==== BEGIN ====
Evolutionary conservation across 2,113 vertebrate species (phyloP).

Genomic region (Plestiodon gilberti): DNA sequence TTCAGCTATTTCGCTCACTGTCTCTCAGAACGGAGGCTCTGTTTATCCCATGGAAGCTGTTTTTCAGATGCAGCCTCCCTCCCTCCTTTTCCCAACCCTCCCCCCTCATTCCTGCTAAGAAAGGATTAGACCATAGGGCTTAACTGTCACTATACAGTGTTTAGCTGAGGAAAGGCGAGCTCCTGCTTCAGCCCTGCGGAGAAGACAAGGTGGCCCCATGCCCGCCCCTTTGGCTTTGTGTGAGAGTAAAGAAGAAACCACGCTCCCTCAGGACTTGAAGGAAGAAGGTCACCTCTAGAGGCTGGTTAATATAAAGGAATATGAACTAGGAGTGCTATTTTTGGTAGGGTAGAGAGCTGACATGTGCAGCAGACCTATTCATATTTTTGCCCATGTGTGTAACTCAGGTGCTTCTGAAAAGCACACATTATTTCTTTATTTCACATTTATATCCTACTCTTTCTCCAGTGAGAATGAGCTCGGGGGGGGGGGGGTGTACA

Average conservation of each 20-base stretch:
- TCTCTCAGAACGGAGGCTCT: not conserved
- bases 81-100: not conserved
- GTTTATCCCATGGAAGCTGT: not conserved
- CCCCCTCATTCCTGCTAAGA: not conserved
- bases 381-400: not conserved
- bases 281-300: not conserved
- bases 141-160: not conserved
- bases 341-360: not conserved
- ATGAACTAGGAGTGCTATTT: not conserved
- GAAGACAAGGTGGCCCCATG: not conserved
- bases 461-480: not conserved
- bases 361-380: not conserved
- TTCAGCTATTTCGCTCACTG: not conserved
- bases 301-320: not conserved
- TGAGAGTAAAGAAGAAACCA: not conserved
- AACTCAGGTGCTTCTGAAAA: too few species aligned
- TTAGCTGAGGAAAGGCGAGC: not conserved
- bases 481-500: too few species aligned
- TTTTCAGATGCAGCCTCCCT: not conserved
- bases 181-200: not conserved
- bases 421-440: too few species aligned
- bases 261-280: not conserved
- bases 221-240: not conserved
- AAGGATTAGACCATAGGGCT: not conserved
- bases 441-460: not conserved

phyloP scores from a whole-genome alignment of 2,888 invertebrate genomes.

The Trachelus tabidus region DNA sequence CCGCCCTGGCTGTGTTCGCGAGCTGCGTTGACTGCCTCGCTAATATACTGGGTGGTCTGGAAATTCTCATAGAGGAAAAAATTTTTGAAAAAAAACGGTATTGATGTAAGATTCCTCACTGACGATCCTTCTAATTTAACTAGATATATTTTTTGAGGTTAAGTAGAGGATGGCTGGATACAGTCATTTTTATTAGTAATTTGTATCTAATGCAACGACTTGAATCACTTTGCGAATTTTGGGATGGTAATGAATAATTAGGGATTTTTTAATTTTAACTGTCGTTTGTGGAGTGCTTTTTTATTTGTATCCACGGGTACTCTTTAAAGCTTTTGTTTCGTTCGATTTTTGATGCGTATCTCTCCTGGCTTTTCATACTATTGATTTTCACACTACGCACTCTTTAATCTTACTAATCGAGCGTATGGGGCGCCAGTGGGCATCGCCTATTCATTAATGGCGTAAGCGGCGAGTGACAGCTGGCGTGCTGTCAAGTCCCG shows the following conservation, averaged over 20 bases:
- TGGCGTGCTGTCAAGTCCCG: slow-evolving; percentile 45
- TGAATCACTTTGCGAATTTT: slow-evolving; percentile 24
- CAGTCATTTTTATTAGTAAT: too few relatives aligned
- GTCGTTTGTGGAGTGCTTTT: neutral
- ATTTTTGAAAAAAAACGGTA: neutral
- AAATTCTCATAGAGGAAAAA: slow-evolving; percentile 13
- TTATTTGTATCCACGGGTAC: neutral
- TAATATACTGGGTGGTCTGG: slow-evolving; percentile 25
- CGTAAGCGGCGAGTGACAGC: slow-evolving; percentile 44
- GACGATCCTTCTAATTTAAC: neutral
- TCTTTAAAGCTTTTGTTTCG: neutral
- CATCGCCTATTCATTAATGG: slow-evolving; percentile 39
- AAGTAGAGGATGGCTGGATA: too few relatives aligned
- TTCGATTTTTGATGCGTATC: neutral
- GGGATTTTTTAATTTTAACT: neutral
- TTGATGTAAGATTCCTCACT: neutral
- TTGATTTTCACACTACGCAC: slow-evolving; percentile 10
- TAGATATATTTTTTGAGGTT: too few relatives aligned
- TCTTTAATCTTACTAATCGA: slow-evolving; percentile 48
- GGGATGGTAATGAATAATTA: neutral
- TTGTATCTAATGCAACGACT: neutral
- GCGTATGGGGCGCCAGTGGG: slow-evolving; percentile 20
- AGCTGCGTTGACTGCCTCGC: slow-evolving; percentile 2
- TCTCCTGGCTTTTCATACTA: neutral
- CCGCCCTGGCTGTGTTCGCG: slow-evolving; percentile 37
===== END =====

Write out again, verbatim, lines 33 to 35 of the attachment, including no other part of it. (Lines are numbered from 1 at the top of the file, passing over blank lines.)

- CAGTCATTTTTATTAGTAAT: too few relatives aligned
- GTCGTTTGTGGAGTGCTTTT: neutral
- ATTTTTGAAAAAAAACGGTA: neutral